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The Parent Counselor: Understanding Teenagers in the 1920s

Being a parent in the 1920s was no picnic. Arthur Dean, the Parent Counselor, takes a look at how parents had to deal with the wild and unruly teenagers of the day, with raging hormones and growing libidos, and decipher the slang of the day without Urban Dictionary. Read more about it here!
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1920s teenagers
1920s teenagers

Here is an awesome article from the Washington Post, published on March 2nd, 1929. It was written by Arthur Dean, “The Parent Counselor.”

You think being a parent is tough today? Well, it wasn’t any easier in the 1920s. Parents who had growth up in the Victorian age had their hands full with wild and unruly teenagers with raging hormones and growing libidos. And to go along with the frustrations of  managing these youngsters, they had to translate and interpret the slang of the day … without the Urban Dictionary. OMG, SMH!

To keep up with new words and expressions for old devices of man and the devil is some task for one who deals with the problems of youth.

Even the dictionaries and my impressive thesaurus (the book is not so expensive as the name) of English words and phrases, help very little.

“Ho hum.” “Blind dates.” “Heavy date.” “Collegiate.” “Giggle water.” And now it’s “Whoopee.”

That the term is not limited to youth is evident when a mother writes: ” believe in hiring a high school girl for 25 cents a night to come in and look after my little child while we go out and make whoopee.”

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Exactly what she means neither you nor I know. If she has had limited experience in life, “making whoopee” may mean a game of bridge. If she drives a car and wants to show off her speed, she may be “making shoopee” when she gets the traffic officer interested enough to chase her.

If her oldest daughter is going out for a good time on a week-end party, the girl may be “making whoopee.” If her husband likes “giggle water,” he is “making whoopee” when he takes a hard drink.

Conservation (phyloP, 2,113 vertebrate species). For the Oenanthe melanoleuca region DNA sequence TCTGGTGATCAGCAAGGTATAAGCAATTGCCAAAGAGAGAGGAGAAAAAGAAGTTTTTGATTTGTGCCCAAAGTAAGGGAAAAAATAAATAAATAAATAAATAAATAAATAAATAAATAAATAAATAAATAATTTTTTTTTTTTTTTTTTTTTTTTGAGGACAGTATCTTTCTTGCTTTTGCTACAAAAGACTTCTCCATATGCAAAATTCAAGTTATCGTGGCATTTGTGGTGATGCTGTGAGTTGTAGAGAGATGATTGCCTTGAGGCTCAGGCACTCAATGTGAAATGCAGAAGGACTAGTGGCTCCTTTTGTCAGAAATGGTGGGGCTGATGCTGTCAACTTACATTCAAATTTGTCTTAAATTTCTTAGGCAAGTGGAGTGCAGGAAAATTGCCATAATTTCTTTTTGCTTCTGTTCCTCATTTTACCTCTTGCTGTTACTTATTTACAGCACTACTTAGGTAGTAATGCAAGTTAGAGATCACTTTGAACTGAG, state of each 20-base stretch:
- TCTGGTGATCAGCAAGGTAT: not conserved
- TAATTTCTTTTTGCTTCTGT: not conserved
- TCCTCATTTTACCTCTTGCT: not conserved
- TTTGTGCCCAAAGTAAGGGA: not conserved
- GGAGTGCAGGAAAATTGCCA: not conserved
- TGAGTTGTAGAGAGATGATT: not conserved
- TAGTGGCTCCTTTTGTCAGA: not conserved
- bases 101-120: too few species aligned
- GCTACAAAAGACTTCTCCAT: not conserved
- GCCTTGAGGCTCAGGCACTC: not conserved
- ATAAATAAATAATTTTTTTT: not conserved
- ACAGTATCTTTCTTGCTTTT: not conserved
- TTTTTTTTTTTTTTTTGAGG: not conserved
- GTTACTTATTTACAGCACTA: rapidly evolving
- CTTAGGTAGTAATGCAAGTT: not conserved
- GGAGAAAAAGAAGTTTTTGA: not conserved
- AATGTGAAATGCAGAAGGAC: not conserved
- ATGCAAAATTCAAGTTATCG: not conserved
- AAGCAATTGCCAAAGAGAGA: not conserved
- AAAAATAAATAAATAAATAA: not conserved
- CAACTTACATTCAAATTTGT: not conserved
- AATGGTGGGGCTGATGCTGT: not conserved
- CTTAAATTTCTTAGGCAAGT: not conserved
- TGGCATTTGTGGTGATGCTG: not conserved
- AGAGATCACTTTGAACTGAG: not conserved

For the benefit of the older generation (and asking their pardon for the language), I may say that in “our day” (just as though every day isn’t our day) that “making whoopee” meant raising–well, you oldsters know what it meant.

And what different interpretations were put on our old-fashioned whoopee. I’ve seen girls from the Middle West who were “out for a good time” and thought they were getting it when they crawled into a basement in Greenwich Village, ate inferior food, prepared and served under unhygienic conditions, in a room filled with an indescribable blend of aromatic fish, garlic and cigarettes. They sat around tipsy, frail, green-painted tables with red walls hitting them in the eyes. That was “whoopee” in the good old days. And with what a mysterious air they wrote home about it!

The old nag sweating along at 10 miles per hour has a mechanical successor that does 60. “Postoffice” in the parlor is now staged in a sedan.

The kids of yesterday were smart. Ask dad; he knows. The kids of today think they’re smart. We don’t have to ask them–they tell the world.

Ho hum! The old human emotions are still with us, even if we have telephotos, radios and televisions.

When I delve into an edition of next year’s thesaurus I expect to find the word “whoopee,” and after it some such definition as “raising the Old Nick.”

I think it’s abundantly clear that every generation complains about the current crop of teenagers. I certainly do. I think they’re loud, obnoxious, rude and, generally speaking, a giant pain in the ass (not my niece and nephew though … you two are great). Okay, maybe I’m a little harsh, but it’s probably safe to say most of us were not model teenagers. Hell, even Bryce Harper, on the Major League stage, has dumbass teen moments (we forget that he’s 19).

Here’s another article from the Post, this time from April 29th, 1929. This one had an reference list of 100 slang terms and their definitions. Check it out below and click on it for a larger version.

Slang dictionary 1929 (Washington Post)
Slang dictionary 1929 (Washington Post)
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Ghosts of DC stories.